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Forbes Book Review: Ron Paul's End the Fed Condenses a Lifetime of Wisdom and Experience

Ron Paul is now retired from professional politics, leaving a need for at least one Congressperson who you feel isn’t fundamentally BS-ing you. Oddly, he found a lot of political support for his unfashionably libertarian plain-speaking. People apparently found it more appealing than the usual favors-for-votes propositions upon which most politicians base their careers. In the end, he basically had to fire himself, declining another run for office at age 77.

Much of his extraordinary term in office revolved around the topic of money, which itself is remarkable. As Paul recounts in his 2009 book End the Fed:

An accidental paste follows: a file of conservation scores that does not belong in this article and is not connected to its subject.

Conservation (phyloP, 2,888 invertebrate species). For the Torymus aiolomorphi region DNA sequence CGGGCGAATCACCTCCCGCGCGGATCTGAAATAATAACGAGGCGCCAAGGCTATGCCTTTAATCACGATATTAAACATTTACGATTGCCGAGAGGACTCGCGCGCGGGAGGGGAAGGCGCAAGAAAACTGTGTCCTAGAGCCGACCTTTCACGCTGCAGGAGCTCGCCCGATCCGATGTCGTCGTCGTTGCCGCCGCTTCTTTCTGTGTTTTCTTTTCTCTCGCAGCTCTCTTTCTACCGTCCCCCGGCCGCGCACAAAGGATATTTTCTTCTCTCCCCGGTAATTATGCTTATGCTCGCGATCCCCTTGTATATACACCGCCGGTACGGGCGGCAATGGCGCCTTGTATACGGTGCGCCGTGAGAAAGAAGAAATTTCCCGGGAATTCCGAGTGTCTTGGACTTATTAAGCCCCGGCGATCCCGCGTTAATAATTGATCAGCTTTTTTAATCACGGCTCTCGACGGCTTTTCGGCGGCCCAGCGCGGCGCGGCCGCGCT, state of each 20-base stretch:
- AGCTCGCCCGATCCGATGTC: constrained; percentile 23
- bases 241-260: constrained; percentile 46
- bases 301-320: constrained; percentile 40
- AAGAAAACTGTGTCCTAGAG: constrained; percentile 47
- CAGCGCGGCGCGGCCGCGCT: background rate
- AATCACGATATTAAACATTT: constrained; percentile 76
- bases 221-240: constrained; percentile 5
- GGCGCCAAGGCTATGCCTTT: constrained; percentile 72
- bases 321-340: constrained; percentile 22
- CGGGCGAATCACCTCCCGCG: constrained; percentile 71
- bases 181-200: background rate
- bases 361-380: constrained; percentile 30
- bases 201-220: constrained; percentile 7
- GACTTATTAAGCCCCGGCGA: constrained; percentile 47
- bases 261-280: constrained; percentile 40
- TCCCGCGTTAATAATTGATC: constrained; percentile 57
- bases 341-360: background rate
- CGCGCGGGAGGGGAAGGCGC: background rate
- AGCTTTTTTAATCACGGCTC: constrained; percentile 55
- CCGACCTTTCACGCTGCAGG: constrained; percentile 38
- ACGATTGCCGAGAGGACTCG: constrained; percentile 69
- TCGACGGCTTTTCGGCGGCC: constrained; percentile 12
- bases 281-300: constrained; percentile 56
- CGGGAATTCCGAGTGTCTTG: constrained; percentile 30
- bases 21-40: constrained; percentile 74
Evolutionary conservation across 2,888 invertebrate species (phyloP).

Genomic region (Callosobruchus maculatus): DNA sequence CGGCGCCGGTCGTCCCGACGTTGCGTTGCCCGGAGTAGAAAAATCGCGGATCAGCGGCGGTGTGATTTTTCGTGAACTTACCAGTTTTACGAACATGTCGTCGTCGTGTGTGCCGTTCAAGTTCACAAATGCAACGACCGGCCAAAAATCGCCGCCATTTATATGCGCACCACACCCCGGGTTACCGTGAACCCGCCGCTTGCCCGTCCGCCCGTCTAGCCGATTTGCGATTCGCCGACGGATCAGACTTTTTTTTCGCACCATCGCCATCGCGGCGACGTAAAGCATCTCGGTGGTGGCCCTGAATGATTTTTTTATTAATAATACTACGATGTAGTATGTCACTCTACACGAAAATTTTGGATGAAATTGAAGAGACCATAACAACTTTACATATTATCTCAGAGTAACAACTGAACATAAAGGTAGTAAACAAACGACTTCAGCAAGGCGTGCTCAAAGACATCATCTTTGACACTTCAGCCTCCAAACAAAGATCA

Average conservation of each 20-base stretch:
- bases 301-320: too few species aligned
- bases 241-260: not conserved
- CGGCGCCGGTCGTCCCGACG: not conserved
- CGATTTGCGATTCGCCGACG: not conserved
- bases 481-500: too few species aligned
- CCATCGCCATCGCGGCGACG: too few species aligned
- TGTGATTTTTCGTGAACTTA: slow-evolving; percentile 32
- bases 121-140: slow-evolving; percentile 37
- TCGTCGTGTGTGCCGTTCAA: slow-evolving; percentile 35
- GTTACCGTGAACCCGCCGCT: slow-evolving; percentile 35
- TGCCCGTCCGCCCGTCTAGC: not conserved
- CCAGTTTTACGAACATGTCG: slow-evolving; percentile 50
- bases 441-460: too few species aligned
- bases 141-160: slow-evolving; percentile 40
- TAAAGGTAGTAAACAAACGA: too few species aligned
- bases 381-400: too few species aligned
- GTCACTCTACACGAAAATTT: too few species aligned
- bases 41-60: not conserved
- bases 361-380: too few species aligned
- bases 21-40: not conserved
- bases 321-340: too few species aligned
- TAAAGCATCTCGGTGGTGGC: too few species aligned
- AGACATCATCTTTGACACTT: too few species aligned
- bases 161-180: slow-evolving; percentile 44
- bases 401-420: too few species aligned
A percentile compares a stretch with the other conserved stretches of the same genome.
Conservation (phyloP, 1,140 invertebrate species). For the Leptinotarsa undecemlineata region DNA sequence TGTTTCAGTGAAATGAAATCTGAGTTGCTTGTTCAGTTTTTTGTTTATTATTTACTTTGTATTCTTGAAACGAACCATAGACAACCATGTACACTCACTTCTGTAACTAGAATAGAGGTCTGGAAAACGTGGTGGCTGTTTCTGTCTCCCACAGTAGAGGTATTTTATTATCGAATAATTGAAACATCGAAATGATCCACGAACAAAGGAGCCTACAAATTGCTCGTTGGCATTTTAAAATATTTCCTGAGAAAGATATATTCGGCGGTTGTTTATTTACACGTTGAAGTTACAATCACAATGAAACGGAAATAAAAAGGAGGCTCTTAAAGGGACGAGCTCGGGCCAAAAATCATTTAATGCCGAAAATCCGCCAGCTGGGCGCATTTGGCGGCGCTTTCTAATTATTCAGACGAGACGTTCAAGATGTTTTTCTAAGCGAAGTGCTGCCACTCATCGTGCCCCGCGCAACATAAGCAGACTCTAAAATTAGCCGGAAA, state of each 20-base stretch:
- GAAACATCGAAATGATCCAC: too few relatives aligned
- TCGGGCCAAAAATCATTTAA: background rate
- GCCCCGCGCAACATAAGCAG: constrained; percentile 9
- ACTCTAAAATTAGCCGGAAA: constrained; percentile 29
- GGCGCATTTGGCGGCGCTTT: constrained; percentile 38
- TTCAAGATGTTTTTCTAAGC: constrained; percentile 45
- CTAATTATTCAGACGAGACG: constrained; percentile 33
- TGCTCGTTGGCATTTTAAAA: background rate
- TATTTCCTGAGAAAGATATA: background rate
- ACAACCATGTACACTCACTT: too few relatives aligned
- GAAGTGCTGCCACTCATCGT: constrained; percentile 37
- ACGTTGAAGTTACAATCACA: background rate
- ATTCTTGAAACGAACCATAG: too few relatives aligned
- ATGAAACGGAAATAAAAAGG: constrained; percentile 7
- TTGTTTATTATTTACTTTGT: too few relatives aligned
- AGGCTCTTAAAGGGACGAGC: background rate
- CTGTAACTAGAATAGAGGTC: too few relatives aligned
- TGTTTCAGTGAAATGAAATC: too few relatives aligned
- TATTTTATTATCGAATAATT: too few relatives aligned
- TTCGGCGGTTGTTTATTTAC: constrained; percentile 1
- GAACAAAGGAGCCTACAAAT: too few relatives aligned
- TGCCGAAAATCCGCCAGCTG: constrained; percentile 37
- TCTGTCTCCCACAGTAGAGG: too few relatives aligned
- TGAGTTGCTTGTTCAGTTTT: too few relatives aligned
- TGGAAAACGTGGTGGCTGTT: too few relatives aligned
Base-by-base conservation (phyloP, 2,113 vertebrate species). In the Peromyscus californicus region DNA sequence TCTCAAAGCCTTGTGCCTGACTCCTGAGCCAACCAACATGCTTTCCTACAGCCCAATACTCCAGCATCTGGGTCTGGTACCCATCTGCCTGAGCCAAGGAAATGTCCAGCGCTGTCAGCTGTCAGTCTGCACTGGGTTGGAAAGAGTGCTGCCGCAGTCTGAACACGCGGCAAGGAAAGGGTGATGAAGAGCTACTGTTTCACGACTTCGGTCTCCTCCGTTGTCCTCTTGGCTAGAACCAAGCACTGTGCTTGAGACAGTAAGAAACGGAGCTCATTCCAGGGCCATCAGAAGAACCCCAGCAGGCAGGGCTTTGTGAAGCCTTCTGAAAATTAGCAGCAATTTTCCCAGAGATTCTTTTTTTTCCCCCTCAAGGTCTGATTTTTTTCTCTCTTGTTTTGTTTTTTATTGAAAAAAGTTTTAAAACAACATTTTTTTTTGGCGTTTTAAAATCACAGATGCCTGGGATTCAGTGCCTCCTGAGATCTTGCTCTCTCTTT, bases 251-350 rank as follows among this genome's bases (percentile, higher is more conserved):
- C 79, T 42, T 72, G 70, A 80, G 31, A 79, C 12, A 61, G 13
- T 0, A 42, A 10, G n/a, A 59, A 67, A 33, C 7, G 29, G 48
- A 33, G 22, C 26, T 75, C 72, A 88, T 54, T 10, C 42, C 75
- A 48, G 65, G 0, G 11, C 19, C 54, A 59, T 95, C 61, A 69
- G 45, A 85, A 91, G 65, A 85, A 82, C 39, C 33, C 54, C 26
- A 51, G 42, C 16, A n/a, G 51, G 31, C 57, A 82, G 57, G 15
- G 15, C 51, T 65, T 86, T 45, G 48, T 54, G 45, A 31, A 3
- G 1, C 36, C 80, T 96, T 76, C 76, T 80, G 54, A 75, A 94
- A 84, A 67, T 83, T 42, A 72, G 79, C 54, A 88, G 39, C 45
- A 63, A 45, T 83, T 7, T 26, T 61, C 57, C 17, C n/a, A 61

“I have for years sensed a total disinterest in monetary policy by members of Congress as well as members of the Financial Services Committee. … What the Fed and paper money have done for Congress is lead legislators to believe that there are no limits on what they can spend, on what they can propose, and what they can accomplish. They really do behave like college students on spring break who are using their parents’ credit cards with no limit. They don’t think about the money. they don’t think about who or what is paying the bills. The ability to do what they want is just taken for granted. They aren’t even interested in looking into the accounting books. But they would hit the roof if the card were ever declined.”